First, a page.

PARKERSBURG - The former Wood County Holding Center was turned into a movie set Friday as a Pennsylvania film company began filming for its new movie, "Pro Wrestlers vs. Zombies."
Actors and extras in zombie makeup could be found throughout the old jail as crewmembers set up lights and cameras and prepared to film different scenes in the former cellblocks and corridors.
The movie, directed by Pennsylvania native Cody Knotts, began shooting Thursday at a private residence in Parkersburg before moving to the former jail on Friday for more filming.
The shoot will continue today at City Park Pavilion, before moving over the next couple of weeks to sites like Fort Boreman Park and other local homes and businesses, Knotts said.
The film features real-life wrestling stars and actors, including "Rowdy" Roddy Piper, "Hacksaw" Jim Duggan, WWE wrestler Matt Hardy, former Olympian Kurt Angle, 2009 Penthouse Pet and VH1 reality star Taya Parker, ECW champion Shane Douglas and Howard Stern Woman of the Year Reby Sky.
Knotts said the wrestlers will be playing themselves dealing with a zombie outbreak, with Parkersburg standing in for Pittsburgh as the setting of the film, although places like the jail and City Park are set in West Virginia.
Douglas, who has wrestled for 32 years as "The Franchise" Shane Douglas, is taking an active role in the film, not only acting but also working behind the scenes as an action choreographer and producer.
Douglas said he and Knotts both attended Bethany College, in Bethany, W.Va., during the same period and Knotts approached him a couple of years ago with the original draft of the "Pro Wrestlers vs. Zombies" script. Douglas thought it sounded interesting and began working with Knotts to get the project filmed.
"Wrestling has a huge audience," Douglas said, adding the various wrestlers attached to the project come from different eras and also bring their own fans to the table.
"With what the zombie genre is doing right now, it just seems like something that's perfect," he said.
Douglas is enjoying the experience of working on both sides of the camera.
"This is a different hat for me to be wearing. I'm learning as I go and really enjoying just seeing the whole process. It's fascinating when you see a movie being made from this side of it."
Douglas praised the support the film company has received from the Parkersburg community, from local officials, business owners and residents providing locations for filming to the people who have auditioned for roles and the extras who have been made up into zombies. Many are getting the chance to see what goes into making a movie, Douglas said.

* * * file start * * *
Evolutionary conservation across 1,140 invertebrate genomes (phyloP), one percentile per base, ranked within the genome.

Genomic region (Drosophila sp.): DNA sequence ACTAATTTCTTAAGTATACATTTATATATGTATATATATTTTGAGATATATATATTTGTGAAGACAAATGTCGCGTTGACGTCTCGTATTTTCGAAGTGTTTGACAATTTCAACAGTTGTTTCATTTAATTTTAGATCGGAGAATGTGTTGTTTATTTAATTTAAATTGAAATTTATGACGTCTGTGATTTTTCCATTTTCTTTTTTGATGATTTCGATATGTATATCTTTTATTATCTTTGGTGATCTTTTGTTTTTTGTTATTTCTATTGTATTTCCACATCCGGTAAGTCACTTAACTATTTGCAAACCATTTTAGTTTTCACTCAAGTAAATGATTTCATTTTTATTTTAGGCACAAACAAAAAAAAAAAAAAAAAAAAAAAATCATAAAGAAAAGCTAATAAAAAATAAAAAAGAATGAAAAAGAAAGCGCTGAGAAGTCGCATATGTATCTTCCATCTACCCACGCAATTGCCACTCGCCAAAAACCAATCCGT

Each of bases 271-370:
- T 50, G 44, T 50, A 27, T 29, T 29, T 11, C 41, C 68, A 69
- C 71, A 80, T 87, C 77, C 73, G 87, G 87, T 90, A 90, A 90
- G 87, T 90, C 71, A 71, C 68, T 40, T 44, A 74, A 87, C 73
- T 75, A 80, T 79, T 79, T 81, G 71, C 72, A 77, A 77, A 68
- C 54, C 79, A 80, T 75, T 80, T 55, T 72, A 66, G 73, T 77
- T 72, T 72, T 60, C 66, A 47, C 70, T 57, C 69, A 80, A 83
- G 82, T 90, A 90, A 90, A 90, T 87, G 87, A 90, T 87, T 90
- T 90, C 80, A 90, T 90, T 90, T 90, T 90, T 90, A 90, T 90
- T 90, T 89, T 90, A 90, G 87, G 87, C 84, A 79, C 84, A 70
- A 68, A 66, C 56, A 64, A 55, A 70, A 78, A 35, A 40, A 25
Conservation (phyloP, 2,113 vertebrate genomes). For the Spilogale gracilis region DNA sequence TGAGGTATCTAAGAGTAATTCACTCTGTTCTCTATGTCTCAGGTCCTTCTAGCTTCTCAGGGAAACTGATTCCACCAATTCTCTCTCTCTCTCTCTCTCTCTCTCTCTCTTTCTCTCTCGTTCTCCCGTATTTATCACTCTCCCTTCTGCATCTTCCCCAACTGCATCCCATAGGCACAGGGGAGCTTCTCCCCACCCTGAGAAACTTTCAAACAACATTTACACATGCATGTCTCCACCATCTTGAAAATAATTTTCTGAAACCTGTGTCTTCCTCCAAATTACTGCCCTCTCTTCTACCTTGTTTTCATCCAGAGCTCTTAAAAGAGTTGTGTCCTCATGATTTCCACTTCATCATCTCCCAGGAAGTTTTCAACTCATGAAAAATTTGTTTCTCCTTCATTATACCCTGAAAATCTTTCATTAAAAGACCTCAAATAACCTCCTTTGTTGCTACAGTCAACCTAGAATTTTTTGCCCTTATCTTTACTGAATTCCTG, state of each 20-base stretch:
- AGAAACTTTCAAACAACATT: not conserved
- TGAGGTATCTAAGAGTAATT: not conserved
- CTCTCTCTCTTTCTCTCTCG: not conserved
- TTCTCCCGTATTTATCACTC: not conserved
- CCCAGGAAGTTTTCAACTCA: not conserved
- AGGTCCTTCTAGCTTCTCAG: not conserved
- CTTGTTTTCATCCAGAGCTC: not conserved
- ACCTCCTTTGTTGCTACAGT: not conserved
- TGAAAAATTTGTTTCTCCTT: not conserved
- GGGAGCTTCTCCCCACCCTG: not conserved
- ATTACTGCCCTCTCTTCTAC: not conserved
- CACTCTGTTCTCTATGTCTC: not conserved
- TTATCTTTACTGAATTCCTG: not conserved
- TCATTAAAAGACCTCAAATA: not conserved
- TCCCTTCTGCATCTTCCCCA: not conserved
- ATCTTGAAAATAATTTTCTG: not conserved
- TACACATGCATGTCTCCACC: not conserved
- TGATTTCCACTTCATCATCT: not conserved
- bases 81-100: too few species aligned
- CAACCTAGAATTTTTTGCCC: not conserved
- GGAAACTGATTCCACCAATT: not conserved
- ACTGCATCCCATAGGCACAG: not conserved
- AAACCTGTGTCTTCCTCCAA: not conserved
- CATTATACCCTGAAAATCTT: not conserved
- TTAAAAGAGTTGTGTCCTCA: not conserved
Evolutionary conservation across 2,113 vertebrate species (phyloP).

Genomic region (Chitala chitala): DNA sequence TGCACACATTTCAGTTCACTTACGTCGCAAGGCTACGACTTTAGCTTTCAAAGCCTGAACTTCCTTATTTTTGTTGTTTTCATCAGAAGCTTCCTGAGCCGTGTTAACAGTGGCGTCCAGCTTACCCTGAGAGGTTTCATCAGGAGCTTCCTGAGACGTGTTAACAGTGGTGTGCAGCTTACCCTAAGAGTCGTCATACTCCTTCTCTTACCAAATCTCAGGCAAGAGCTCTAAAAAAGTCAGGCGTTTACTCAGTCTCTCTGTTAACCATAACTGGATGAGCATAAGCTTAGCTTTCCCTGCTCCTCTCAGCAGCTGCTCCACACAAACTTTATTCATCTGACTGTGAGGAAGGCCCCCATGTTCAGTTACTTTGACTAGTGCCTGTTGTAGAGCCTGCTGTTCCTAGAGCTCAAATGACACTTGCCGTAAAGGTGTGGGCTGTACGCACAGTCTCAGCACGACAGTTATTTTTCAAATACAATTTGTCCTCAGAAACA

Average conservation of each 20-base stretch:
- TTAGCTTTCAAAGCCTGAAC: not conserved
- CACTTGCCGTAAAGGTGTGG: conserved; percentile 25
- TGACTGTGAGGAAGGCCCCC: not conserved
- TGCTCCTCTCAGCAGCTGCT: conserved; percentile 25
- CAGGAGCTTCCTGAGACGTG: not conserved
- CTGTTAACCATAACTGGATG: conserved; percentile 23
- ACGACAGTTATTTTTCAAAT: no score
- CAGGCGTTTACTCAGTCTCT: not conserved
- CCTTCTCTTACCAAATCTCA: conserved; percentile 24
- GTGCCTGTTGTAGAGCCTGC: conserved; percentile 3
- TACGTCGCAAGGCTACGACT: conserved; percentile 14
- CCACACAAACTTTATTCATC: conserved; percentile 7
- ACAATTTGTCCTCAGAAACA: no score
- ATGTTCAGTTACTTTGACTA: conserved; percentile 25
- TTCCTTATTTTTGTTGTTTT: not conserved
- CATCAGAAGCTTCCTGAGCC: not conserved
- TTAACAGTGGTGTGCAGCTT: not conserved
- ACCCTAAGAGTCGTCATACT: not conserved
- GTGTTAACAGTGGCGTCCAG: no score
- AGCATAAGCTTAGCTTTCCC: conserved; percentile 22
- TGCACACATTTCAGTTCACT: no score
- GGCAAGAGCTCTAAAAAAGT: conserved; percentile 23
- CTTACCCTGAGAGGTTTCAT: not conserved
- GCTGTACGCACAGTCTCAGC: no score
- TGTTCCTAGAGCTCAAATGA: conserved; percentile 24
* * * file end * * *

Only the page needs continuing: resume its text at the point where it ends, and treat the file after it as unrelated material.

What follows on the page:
"It's a completely different take, in respect to the movie industry, when you look at it from this standpoint, when two minutes of what you see on the screen may take two days to shoot. It's a very long, arduous process, but one that works out in the end," he said.
As director, Knotts has also enjoyed the support the production has received from the Parkersburg community.
"I was here, off and on, for the last month and so got to come down and it feels like a second home," he said Friday afternoon.
When shooting a film, Knotts said he prefers to use real locations, like the former holding center and jail, as opposed to using soundstages and film sets. Unless it's needed for a period film, he likes working in real places and doing practical stunts, with no computer generation.
"The jail's cool, it's a great place. It's a great location to film in," he said.
Several local residents will be in the film, including J. Andrew Clovis of St. Marys and Parkersburg resident Andrew Williams. Local band I Come Alive will be featured and will perform one of its songs, Knotts said.
The film is providing an opportunity for Parkersburg resident Lienn Swearingen, who graduated from Shenandoah Conservatory with a bachelor of fine arts degree in musical theater. A longtime participant in theater programs at the Smoot Theatre and the Parkersburg Actors Guild, she signed up to serve as a production assistant for Knotts during the Parkersburg filming, but ended up in front of the camera when someone was needed to fill a role.
"I ended up being handed the nurse's costume and saying 'Here, try this on,' and it fit perfectly," she said. "I'm really excited, this is probably the biggest thing I've ever done ... It's a professional film credit I can put on my resume."
Knotts said there are still opportunities for local residents interested in appearing in the film, with large groups of zombies needed for some of the scenes at the jail, at Fort Boreman Park and elsewhere during the next week or two.
The best way to learn more about those opportunities will be to email firstname.lastname@example.org, Knotts said.